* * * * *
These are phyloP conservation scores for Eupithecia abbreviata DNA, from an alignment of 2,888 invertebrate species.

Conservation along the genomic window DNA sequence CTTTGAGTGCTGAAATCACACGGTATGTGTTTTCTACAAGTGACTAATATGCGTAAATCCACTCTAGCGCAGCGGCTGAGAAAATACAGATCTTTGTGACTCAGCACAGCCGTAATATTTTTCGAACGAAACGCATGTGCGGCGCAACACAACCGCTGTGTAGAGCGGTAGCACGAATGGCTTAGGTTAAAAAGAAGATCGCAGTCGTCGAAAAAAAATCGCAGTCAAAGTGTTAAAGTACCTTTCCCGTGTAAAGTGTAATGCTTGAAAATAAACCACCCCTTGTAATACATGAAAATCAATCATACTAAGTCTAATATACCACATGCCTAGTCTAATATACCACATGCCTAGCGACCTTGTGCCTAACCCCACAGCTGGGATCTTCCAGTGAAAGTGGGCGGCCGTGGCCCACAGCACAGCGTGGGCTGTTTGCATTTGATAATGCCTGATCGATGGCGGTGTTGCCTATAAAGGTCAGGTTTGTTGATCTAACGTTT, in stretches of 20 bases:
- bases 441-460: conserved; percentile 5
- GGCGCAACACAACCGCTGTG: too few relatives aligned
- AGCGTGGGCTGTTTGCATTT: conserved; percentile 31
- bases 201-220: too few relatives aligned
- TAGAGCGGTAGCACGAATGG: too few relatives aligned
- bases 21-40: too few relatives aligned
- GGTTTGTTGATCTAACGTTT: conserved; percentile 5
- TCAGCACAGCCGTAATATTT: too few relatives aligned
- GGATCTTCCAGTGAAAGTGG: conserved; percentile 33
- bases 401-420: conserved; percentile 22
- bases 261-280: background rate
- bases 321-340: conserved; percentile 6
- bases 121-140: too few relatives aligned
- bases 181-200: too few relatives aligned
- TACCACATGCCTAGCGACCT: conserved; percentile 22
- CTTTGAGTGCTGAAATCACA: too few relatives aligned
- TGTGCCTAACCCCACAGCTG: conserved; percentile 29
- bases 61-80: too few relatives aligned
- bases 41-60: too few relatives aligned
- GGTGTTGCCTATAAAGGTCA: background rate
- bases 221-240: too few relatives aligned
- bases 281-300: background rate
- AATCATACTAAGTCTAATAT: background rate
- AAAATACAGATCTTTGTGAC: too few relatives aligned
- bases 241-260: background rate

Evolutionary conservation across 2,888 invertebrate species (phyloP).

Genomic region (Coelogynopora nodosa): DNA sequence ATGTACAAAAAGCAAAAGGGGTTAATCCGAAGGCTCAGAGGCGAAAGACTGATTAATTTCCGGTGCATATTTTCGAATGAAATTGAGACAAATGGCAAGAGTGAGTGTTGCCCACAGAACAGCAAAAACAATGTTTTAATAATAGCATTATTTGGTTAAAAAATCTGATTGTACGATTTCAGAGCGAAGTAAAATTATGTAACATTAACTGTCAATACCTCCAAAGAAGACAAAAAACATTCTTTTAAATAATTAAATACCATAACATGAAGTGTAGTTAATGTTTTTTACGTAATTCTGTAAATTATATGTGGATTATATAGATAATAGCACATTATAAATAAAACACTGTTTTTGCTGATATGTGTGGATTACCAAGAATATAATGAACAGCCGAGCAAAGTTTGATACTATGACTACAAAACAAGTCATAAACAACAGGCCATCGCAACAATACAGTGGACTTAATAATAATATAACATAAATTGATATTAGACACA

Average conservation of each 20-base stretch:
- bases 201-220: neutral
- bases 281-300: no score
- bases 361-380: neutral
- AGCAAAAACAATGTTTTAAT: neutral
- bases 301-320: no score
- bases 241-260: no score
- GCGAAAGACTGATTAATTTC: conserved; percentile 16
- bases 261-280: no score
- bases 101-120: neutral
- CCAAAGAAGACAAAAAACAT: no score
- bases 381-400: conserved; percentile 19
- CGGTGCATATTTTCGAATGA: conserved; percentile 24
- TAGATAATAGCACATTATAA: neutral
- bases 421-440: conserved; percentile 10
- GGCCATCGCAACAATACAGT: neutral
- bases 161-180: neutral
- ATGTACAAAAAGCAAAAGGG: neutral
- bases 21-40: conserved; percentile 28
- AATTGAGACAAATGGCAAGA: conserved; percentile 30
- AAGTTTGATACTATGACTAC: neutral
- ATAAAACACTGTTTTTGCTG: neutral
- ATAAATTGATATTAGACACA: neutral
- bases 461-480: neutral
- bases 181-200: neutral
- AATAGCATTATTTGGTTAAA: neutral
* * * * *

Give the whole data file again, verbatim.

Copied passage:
These are phyloP conservation scores for Eupithecia abbreviata DNA, from an alignment of 2,888 invertebrate species.

Conservation along the genomic window DNA sequence CTTTGAGTGCTGAAATCACACGGTATGTGTTTTCTACAAGTGACTAATATGCGTAAATCCACTCTAGCGCAGCGGCTGAGAAAATACAGATCTTTGTGACTCAGCACAGCCGTAATATTTTTCGAACGAAACGCATGTGCGGCGCAACACAACCGCTGTGTAGAGCGGTAGCACGAATGGCTTAGGTTAAAAAGAAGATCGCAGTCGTCGAAAAAAAATCGCAGTCAAAGTGTTAAAGTACCTTTCCCGTGTAAAGTGTAATGCTTGAAAATAAACCACCCCTTGTAATACATGAAAATCAATCATACTAAGTCTAATATACCACATGCCTAGTCTAATATACCACATGCCTAGCGACCTTGTGCCTAACCCCACAGCTGGGATCTTCCAGTGAAAGTGGGCGGCCGTGGCCCACAGCACAGCGTGGGCTGTTTGCATTTGATAATGCCTGATCGATGGCGGTGTTGCCTATAAAGGTCAGGTTTGTTGATCTAACGTTT, in stretches of 20 bases:
- bases 441-460: conserved; percentile 5
- GGCGCAACACAACCGCTGTG: too few relatives aligned
- AGCGTGGGCTGTTTGCATTT: conserved; percentile 31
- bases 201-220: too few relatives aligned
- TAGAGCGGTAGCACGAATGG: too few relatives aligned
- bases 21-40: too few relatives aligned
- GGTTTGTTGATCTAACGTTT: conserved; percentile 5
- TCAGCACAGCCGTAATATTT: too few relatives aligned
- GGATCTTCCAGTGAAAGTGG: conserved; percentile 33
- bases 401-420: conserved; percentile 22
- bases 261-280: background rate
- bases 321-340: conserved; percentile 6
- bases 121-140: too few relatives aligned
- bases 181-200: too few relatives aligned
- TACCACATGCCTAGCGACCT: conserved; percentile 22
- CTTTGAGTGCTGAAATCACA: too few relatives aligned
- TGTGCCTAACCCCACAGCTG: conserved; percentile 29
- bases 61-80: too few relatives aligned
- bases 41-60: too few relatives aligned
- GGTGTTGCCTATAAAGGTCA: background rate
- bases 221-240: too few relatives aligned
- bases 281-300: background rate
- AATCATACTAAGTCTAATAT: background rate
- AAAATACAGATCTTTGTGAC: too few relatives aligned
- bases 241-260: background rate

Evolutionary conservation across 2,888 invertebrate species (phyloP).

Genomic region (Coelogynopora nodosa): DNA sequence ATGTACAAAAAGCAAAAGGGGTTAATCCGAAGGCTCAGAGGCGAAAGACTGATTAATTTCCGGTGCATATTTTCGAATGAAATTGAGACAAATGGCAAGAGTGAGTGTTGCCCACAGAACAGCAAAAACAATGTTTTAATAATAGCATTATTTGGTTAAAAAATCTGATTGTACGATTTCAGAGCGAAGTAAAATTATGTAACATTAACTGTCAATACCTCCAAAGAAGACAAAAAACATTCTTTTAAATAATTAAATACCATAACATGAAGTGTAGTTAATGTTTTTTACGTAATTCTGTAAATTATATGTGGATTATATAGATAATAGCACATTATAAATAAAACACTGTTTTTGCTGATATGTGTGGATTACCAAGAATATAATGAACAGCCGAGCAAAGTTTGATACTATGACTACAAAACAAGTCATAAACAACAGGCCATCGCAACAATACAGTGGACTTAATAATAATATAACATAAATTGATATTAGACACA

Average conservation of each 20-base stretch:
- bases 201-220: neutral
- bases 281-300: no score
- bases 361-380: neutral
- AGCAAAAACAATGTTTTAAT: neutral
- bases 301-320: no score
- bases 241-260: no score
- GCGAAAGACTGATTAATTTC: conserved; percentile 16
- bases 261-280: no score
- bases 101-120: neutral
- CCAAAGAAGACAAAAAACAT: no score
- bases 381-400: conserved; percentile 19
- CGGTGCATATTTTCGAATGA: conserved; percentile 24
- TAGATAATAGCACATTATAA: neutral
- bases 421-440: conserved; percentile 10
- GGCCATCGCAACAATACAGT: neutral
- bases 161-180: neutral
- ATGTACAAAAAGCAAAAGGG: neutral
- bases 21-40: conserved; percentile 28
- AATTGAGACAAATGGCAAGA: conserved; percentile 30
- AAGTTTGATACTATGACTAC: neutral
- ATAAAACACTGTTTTTGCTG: neutral
- ATAAATTGATATTAGACACA: neutral
- bases 461-480: neutral
- bases 181-200: neutral
- AATAGCATTATTTGGTTAAA: neutral